Wawayanda Mountain lies at the northern border of Sussex County, just south of the New Jersey and New York state line. The site is largely composed of contiguous deciduous and coniferous forests with areas of scrub-shrub habitat. Wawayanda Mountain is part of Wawayanda State Park and is part of a continuous forest patch spanning over 10,000 acres. Breakneck Mountain and the Wawayanda Macrosite, both Natural Heritage Priority Sites, intersect Wawayanda Mountain. The NJ Department of Environmental Protection (NJDEP) designates these sites as the state?s most significant natural areas. This site is also located within the Highlands Preservation Area, a region of exceptional natural resource value designated by NJDEP?s Highlands Water Protection and Planning Act (Highlands Act). This act preserves open space and protects NJ?s diversity of natural resources.

Ornithological Summary

Conservation Concern ? State-endangered: Red-shouldered Hawk (B)

Conservation Concern ? State-special Concern: Worm Eating Warbler (B)

Conservation Concern ? State-special Concern: Canada Warbler (B)

Conservation Concern ? State-endangered: Red-shouldered Hawk (B)

Conservation Concern ? Conservation Priority: Ruffed Grouse (B)

Regional Responsibility Species - BCR 28 Forest: Acadian Flycatcher, Baltimore Oriole, Black-and-white Warbler, Black-billed Cuckoo, Canada Warbler, Cerulean Warbler, Gray Catbird, Eastern Wood-pewee, Hooded Warbler, Louisiana Waterthrush, Scarlet Tanager, Wild Turkey, Wood Duck, Wood Thrush, Worm-eating Warbler, Yellow-throated Warbler, Yellow-throated Vireo (B)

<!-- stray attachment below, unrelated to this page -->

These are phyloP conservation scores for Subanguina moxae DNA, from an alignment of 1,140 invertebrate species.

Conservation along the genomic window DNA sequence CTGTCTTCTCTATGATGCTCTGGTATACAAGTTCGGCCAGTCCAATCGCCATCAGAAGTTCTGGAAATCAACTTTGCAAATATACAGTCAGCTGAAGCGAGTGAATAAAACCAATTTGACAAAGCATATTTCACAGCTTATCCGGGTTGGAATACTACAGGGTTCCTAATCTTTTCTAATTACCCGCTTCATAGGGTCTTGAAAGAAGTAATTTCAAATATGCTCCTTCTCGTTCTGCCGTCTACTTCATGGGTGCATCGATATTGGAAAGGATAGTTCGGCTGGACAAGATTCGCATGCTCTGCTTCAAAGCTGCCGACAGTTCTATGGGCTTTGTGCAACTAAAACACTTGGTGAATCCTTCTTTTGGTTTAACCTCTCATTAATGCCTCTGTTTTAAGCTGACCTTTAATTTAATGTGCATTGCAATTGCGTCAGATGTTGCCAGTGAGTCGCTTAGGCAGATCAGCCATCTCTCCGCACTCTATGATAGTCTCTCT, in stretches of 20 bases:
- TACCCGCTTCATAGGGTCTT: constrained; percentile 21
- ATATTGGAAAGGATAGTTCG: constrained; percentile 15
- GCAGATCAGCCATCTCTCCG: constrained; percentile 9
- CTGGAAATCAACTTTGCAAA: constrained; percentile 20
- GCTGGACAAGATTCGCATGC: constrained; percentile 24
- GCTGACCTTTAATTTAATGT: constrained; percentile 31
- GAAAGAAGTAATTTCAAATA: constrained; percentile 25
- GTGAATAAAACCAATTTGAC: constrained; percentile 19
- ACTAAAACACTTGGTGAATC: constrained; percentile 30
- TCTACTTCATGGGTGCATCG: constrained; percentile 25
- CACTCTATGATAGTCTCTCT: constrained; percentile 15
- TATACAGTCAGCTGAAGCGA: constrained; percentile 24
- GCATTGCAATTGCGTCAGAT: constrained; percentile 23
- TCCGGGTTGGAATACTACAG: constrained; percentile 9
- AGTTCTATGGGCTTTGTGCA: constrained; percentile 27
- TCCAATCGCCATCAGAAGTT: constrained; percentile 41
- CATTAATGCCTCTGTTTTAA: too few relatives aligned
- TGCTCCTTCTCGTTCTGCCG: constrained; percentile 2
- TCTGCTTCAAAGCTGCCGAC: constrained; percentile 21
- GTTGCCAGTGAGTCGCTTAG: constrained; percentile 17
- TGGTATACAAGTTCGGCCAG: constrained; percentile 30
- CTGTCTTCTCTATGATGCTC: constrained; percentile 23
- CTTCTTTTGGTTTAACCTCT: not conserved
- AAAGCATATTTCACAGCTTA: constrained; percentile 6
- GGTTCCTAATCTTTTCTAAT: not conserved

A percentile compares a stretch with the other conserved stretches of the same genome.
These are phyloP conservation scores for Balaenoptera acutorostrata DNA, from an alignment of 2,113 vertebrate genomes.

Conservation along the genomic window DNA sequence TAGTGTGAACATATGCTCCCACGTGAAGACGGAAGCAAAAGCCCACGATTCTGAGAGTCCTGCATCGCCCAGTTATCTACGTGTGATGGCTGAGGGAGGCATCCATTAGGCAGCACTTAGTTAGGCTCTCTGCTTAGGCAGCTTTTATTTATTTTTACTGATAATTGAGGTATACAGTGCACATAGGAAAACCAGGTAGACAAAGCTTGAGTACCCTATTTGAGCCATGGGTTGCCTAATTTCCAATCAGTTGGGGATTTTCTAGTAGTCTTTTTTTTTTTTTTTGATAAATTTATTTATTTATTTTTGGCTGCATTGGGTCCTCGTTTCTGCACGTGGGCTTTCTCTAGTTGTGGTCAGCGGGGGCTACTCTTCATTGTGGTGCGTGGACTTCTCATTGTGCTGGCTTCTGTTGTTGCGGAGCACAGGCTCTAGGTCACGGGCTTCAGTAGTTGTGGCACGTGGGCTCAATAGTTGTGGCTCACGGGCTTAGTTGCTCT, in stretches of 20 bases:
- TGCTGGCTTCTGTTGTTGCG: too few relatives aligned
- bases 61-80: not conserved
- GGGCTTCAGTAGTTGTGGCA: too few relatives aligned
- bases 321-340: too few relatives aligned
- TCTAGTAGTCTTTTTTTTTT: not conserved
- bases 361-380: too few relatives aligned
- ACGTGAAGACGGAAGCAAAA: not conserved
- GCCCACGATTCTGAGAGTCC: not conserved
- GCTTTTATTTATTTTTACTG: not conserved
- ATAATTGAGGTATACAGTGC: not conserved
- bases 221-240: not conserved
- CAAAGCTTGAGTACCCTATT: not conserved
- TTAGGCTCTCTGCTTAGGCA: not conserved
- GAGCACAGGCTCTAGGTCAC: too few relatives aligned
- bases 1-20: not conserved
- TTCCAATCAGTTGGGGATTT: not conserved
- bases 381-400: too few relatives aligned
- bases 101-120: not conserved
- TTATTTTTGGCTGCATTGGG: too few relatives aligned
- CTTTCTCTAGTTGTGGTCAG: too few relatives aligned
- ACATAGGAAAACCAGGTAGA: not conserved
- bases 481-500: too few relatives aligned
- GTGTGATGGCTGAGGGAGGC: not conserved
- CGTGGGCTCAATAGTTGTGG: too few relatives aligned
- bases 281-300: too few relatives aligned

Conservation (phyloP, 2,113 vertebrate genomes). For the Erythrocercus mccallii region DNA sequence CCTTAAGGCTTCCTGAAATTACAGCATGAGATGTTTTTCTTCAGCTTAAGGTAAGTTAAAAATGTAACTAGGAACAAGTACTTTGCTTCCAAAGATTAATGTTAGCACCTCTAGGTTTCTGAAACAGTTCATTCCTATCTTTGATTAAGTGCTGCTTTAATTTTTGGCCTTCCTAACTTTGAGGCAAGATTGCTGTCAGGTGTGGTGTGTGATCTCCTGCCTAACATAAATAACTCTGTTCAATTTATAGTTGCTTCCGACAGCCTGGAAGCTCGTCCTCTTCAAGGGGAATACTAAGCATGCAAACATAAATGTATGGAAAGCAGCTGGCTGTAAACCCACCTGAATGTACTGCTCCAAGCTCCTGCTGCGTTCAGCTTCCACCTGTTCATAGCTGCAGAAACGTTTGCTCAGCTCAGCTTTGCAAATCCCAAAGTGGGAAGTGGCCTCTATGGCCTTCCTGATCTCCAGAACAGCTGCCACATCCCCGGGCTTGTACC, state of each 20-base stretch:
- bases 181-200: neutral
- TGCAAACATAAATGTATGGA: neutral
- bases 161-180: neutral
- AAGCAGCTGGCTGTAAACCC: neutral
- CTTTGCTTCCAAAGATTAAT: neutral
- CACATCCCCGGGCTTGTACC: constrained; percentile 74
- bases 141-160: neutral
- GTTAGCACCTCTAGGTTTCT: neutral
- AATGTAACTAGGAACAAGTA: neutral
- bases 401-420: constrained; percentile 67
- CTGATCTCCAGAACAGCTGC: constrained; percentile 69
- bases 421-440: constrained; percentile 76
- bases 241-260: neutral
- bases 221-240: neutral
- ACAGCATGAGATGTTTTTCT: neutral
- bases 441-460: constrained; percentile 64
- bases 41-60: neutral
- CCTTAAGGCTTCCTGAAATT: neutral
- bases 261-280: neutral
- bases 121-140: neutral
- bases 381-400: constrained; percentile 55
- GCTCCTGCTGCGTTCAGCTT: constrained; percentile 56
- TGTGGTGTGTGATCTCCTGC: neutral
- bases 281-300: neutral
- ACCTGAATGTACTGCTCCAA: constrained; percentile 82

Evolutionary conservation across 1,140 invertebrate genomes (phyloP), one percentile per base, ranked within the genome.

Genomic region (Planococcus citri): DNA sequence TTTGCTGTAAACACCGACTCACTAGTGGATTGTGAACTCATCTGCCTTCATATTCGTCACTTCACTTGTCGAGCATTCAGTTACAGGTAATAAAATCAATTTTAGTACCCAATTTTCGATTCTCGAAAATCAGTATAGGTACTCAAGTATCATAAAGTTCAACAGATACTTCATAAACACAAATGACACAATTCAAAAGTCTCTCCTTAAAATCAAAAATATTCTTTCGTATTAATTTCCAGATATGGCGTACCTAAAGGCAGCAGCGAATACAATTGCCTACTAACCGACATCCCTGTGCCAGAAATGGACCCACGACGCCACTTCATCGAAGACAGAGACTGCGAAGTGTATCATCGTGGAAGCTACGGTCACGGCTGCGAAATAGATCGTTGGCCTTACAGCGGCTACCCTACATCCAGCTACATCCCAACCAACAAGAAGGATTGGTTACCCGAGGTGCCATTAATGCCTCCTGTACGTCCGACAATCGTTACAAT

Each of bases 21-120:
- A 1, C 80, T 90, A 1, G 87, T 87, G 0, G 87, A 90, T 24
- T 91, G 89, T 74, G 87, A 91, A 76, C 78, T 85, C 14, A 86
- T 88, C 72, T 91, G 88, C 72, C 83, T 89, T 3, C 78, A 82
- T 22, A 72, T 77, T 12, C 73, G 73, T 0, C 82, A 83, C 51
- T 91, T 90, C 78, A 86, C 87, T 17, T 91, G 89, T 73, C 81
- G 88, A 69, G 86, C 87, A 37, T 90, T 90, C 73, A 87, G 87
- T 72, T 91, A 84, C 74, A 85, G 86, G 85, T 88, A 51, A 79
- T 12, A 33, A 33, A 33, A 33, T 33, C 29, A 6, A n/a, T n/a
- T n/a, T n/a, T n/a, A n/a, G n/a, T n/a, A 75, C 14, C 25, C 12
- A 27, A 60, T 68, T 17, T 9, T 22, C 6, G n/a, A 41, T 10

Significant Congregations-Exceptional Diversity: Landbirds (B)

Significant Migrant Stopover/Flyover-Raptors (FM)

Conservation Issues

The major threats to Wawayanda Mountain include invasive plant species, unauthorized off-road vehicle use, cowbird parasitism and development. Ongoing development reduces habitat suitability for forest interior birds by replacing and fragmenting formerly contiguous forest habitats. Expanding development also degrades water quality through increased input of point and nonpoint sources of pollution. Protection and restoration of privately-owned upland habitats of this site should be a priority. Habitats within and adjacent to this site should be prioritized for acquisition. Outreach to landowners should promote the various state and federal incentive programs that compensate landowners for habitat restoration. Additionally, many nesting birds are now parasitized by Brown-headed Cowbirds. Cowbirds lay their eggs in the nests of other bird species ultimately compromising the parents? ability to raise their own chicks. Exotic pests and tree diseases threaten forest health in this area. Bacterial leaf scorch, one of many foliage diseases, and the hemlock wooly adelgid, for example, has caused extensive tree mortality. The spread of invasive plant species, including Japanese stilt grass (Microstegium vimineum) and garlic-mustard (Alliaria petiolata), are impacting forests by reducing habitat diversity, altering forest structures, suppressing forest regeneration and outcompeting native understory. Appropriate methods of managing invasive species may include mechanical removal and/or use of herbicides. Overabundant deer is further compromises forest health. Extensive, unregulated off-road vehicle use is also disturbing and degrading habitats.


NJ Division of Parks and Forestry
885 Warwick Turnpike
phone# (973)853-4462


Deciduous forest with areas of shrub-scrub and coniferous woods

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